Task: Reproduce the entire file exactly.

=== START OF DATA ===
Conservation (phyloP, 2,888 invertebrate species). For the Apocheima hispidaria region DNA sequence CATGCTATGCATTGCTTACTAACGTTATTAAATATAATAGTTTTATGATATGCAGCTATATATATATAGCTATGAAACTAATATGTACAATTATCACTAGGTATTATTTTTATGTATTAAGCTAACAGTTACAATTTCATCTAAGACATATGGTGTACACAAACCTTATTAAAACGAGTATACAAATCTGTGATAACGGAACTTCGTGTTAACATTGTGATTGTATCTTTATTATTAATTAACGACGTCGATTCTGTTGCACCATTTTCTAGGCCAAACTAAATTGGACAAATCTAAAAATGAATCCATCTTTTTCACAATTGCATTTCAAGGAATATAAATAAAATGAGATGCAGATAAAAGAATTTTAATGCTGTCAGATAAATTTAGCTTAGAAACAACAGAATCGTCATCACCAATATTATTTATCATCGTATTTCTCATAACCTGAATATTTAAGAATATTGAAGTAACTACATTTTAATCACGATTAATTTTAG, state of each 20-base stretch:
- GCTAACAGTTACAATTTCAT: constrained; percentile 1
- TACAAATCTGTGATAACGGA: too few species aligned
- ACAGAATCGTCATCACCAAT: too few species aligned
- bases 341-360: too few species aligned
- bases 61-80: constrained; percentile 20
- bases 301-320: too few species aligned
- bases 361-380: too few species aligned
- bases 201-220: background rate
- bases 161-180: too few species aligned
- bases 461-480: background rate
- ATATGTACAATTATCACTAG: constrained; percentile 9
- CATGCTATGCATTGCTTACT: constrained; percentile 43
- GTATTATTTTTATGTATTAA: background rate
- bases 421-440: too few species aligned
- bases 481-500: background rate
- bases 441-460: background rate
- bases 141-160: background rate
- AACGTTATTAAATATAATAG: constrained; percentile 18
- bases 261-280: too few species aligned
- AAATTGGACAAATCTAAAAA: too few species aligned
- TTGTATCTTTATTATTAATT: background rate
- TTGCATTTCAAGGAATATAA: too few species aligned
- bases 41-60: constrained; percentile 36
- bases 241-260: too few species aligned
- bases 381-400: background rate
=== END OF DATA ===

Conservation (phyloP, 2,888 invertebrate species). For the Apocheima hispidaria region DNA sequence CATGCTATGCATTGCTTACTAACGTTATTAAATATAATAGTTTTATGATATGCAGCTATATATATATAGCTATGAAACTAATATGTACAATTATCACTAGGTATTATTTTTATGTATTAAGCTAACAGTTACAATTTCATCTAAGACATATGGTGTACACAAACCTTATTAAAACGAGTATACAAATCTGTGATAACGGAACTTCGTGTTAACATTGTGATTGTATCTTTATTATTAATTAACGACGTCGATTCTGTTGCACCATTTTCTAGGCCAAACTAAATTGGACAAATCTAAAAATGAATCCATCTTTTTCACAATTGCATTTCAAGGAATATAAATAAAATGAGATGCAGATAAAAGAATTTTAATGCTGTCAGATAAATTTAGCTTAGAAACAACAGAATCGTCATCACCAATATTATTTATCATCGTATTTCTCATAACCTGAATATTTAAGAATATTGAAGTAACTACATTTTAATCACGATTAATTTTAG, state of each 20-base stretch:
- GCTAACAGTTACAATTTCAT: constrained; percentile 1
- TACAAATCTGTGATAACGGA: too few species aligned
- ACAGAATCGTCATCACCAAT: too few species aligned
- bases 341-360: too few species aligned
- bases 61-80: constrained; percentile 20
- bases 301-320: too few species aligned
- bases 361-380: too few species aligned
- bases 201-220: background rate
- bases 161-180: too few species aligned
- bases 461-480: background rate
- ATATGTACAATTATCACTAG: constrained; percentile 9
- CATGCTATGCATTGCTTACT: constrained; percentile 43
- GTATTATTTTTATGTATTAA: background rate
- bases 421-440: too few species aligned
- bases 481-500: background rate
- bases 441-460: background rate
- bases 141-160: background rate
- AACGTTATTAAATATAATAG: constrained; percentile 18
- bases 261-280: too few species aligned
- AAATTGGACAAATCTAAAAA: too few species aligned
- TTGTATCTTTATTATTAATT: background rate
- TTGCATTTCAAGGAATATAA: too few species aligned
- bases 41-60: constrained; percentile 36
- bases 241-260: too few species aligned
- bases 381-400: background rate